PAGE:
Pro Topic: One Eye Improves Quickly, The Other Does Not (Why?)

You’re working on your eyesight.  Things are going well.

Except, not really.  You got one eye improving like a champ, and the other is lagging.  It’s making you a little nutty, and you wish you knew what is going on.  If this is the case for you, read on!

This is a scenario that comes up every so often, that warrants a bit of an entry in the freeloader blog guides section.

Because of course and fortunately you have your trusty eye guru to uh-splain exactly what’s going on, help you make sense of the unruly biology sticking out of your eye socket.  

Very professional intro Jake, you’re thinking sarcastically.

When you are a wily sage, you can afford a little eccentricity.  Also naturally it’s largely the beard that contributes the mischief.

Here’s the scenario, as described well by Matt in the support forum:

Like pulling a donkey up a hill indeed.

Of course first mistake, making too many focal plane changes.

But that you already knew.  The funky part here is why Matt’s left eye doesn’t want to cooperate.  It’s also the eye with all the cylinder and way more diopters.  

So here’s what’s going on there, my response to Matt’s question in the forum:

Sageness.

For proper detective work, get your ‘prescription’ history.  

That usually tells us exactly what’s going on since all that myopia, refractive state change, is usually simply lens induced.

And we talk a lot about ocular dominance.  Here, here, and here.  And lots more places if you go search the blog.  It’s a topic highlighting quite well how the mainstream just doesn’t know what in the f**k they’re doing.  Imagine getting a trainer at the gym and he gives you a bigger weight for your dominant / stronger arm, and a lesser weight for your weaker arm.

You’d think that’s obviously beyond retarded and clearly going to go very wrong in the long run.  Well, same for the eyes with in this case more ‘help’ for the ‘weaker’ eye (except nobody in optometry seemingly has the brains to realize this is a patently dumb idea).

Let’s not rant here, though.

Hopefully my above forum explanation makes some sense.  Either there’s a pre-existing issue which your ‘prescription’ history will show.  Or it’s simply monkeying with the diopter ratio that eventually go your visual cortex to write off the eye that appeared to be slowly spiraling out of refractive state control.  Like a pilot shutting down an plane engine that’s no longer working, your brain eventually goes, yup this thing is defective.  Can’t trust the signal.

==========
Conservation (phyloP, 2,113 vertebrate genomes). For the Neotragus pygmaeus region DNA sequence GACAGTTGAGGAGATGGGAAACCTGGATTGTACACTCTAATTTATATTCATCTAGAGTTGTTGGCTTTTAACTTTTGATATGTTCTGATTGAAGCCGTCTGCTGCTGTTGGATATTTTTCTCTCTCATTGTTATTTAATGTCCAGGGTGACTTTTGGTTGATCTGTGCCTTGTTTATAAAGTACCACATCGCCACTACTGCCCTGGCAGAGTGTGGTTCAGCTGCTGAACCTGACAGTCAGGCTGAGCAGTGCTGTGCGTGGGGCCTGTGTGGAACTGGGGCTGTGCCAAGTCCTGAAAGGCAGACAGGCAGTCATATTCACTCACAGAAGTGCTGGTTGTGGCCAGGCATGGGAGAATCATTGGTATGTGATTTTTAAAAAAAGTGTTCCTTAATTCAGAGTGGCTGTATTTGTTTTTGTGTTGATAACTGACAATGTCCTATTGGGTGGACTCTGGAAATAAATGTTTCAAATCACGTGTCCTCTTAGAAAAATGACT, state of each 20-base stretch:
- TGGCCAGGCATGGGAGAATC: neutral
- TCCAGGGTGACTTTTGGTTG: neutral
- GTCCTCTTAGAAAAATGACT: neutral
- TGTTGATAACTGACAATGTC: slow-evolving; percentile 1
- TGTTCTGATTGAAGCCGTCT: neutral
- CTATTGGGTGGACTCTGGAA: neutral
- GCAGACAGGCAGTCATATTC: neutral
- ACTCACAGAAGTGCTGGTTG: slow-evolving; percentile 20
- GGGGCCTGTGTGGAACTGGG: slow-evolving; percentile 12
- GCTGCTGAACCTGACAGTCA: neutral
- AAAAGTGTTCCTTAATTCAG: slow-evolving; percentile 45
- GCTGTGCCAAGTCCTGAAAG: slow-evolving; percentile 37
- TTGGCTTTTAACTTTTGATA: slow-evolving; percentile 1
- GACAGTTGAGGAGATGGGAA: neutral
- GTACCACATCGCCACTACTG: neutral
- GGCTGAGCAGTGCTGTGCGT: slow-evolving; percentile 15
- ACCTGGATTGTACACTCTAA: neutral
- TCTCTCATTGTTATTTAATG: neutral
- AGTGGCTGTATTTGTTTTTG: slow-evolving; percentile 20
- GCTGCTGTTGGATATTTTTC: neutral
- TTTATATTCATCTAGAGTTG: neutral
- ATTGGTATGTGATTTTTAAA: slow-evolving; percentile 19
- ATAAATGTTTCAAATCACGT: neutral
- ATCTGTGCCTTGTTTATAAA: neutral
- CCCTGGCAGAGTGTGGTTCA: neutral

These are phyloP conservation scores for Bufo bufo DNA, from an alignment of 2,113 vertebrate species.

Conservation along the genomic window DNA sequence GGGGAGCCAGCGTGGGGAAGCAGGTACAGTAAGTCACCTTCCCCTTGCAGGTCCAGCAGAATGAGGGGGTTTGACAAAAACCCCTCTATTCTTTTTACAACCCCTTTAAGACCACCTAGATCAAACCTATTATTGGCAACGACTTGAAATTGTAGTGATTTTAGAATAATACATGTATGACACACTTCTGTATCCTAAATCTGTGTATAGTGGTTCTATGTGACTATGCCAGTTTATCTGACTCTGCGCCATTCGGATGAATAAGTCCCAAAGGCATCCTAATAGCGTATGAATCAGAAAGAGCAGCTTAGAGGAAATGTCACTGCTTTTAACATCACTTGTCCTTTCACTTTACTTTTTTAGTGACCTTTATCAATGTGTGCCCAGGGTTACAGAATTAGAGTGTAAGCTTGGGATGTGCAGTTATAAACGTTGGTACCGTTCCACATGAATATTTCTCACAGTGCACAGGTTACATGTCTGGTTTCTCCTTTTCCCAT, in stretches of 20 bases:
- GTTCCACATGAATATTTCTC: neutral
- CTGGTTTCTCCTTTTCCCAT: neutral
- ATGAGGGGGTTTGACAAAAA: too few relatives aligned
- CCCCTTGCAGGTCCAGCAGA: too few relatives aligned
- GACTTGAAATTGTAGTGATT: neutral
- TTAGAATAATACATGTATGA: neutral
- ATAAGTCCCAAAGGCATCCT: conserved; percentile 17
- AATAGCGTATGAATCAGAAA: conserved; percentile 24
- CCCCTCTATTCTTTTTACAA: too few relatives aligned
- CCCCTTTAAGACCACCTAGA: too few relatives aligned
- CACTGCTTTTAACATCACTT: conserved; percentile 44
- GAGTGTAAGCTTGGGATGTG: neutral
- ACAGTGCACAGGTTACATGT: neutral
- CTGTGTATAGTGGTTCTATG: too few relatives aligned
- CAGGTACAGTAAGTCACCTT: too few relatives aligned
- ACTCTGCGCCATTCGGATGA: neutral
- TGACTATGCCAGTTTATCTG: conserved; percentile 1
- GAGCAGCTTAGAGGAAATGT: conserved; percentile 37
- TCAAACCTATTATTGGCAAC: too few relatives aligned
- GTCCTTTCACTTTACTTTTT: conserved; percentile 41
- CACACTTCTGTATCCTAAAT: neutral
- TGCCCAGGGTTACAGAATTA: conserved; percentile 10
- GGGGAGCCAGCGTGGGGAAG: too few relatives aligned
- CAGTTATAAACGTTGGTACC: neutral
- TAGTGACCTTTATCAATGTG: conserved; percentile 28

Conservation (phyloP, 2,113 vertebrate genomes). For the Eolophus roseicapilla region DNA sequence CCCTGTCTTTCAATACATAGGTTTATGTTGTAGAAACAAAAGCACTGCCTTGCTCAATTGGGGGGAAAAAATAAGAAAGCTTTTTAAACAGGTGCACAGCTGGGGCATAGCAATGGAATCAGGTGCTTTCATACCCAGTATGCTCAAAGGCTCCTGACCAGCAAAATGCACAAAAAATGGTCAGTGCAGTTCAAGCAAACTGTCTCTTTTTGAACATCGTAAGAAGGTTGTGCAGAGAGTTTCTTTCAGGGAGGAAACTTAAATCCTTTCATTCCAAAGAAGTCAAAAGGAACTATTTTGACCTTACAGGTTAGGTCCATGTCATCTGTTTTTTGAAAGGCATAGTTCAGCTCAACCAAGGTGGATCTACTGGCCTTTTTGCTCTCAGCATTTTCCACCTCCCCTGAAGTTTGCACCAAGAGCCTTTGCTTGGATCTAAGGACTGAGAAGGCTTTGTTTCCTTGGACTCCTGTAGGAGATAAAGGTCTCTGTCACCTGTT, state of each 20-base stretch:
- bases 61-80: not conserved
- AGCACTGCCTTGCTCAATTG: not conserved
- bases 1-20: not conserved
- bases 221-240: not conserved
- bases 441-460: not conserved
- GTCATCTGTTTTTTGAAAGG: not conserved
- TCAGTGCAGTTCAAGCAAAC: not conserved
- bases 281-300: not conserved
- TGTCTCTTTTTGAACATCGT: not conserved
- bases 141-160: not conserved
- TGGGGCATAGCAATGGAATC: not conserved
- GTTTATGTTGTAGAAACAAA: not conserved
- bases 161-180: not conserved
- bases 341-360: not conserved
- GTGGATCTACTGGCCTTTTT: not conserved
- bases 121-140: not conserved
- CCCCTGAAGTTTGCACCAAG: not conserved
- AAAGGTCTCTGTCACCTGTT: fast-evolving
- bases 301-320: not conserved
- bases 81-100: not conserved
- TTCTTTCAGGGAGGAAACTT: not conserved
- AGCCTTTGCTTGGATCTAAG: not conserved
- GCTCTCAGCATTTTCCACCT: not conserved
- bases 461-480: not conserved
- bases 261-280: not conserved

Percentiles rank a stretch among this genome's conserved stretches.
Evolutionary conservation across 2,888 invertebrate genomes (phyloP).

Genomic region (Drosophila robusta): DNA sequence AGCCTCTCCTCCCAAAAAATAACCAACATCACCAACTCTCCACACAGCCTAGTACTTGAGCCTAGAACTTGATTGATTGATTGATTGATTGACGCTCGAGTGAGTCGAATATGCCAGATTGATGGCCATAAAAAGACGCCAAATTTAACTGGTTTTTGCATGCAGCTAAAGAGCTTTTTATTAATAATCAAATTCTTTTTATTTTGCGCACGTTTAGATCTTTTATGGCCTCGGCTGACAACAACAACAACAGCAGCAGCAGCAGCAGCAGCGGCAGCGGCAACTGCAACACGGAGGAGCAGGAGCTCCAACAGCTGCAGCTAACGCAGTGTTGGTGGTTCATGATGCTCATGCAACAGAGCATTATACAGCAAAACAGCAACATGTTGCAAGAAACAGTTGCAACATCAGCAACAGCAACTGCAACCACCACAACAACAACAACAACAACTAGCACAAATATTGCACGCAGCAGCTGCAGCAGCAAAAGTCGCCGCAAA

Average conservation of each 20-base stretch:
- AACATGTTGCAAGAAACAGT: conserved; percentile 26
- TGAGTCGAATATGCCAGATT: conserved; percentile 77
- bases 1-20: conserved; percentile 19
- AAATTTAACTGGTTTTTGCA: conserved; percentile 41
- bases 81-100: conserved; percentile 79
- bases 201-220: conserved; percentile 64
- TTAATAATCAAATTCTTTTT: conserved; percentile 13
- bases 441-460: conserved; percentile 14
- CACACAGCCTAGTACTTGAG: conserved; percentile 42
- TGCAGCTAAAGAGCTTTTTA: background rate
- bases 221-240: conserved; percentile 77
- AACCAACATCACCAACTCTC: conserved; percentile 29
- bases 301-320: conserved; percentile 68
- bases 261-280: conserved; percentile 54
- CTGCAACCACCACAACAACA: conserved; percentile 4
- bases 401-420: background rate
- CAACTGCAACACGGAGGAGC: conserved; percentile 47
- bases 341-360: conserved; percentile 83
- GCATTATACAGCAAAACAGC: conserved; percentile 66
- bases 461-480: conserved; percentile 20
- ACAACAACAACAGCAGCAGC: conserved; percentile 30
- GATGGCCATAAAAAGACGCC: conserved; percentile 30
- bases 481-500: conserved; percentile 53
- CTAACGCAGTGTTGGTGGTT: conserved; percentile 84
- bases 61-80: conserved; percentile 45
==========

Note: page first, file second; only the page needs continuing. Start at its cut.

And how does your favorite eye guru know this?

Because he’s brilliant.  Born with a sage beard that can intuit these things.  Gurus are born unto the world every so often, to guide our collective light towards the end of the tunnel.

Bullshit Jake, you’re thinking.

Spend enough time and see enough scenarios and the big picture starts to emerge.  No otherworldly explanation required.

And whatever.  When you realize what’s going on, and you stop pulling the donkey up the hill, start appreciating that your brain is just trying to respond to what’s going on, then things start to make sense.  And your vision starts improving.  You just need to give it time, respond with stimulus that respects what happened in the past, and is targeted to undo the damage done by previous focal plane changes.  

Be kind to yourself.  There is no donkey.  Nudge the spherical. Nudge the cylinder.  Slowly, separately, with good active focus practice.  It’ll all go back to working properly as it should.

Cheers,

-Jake

2018-01-07T03:14:50+00:00Categories: Focal Planes, How To's|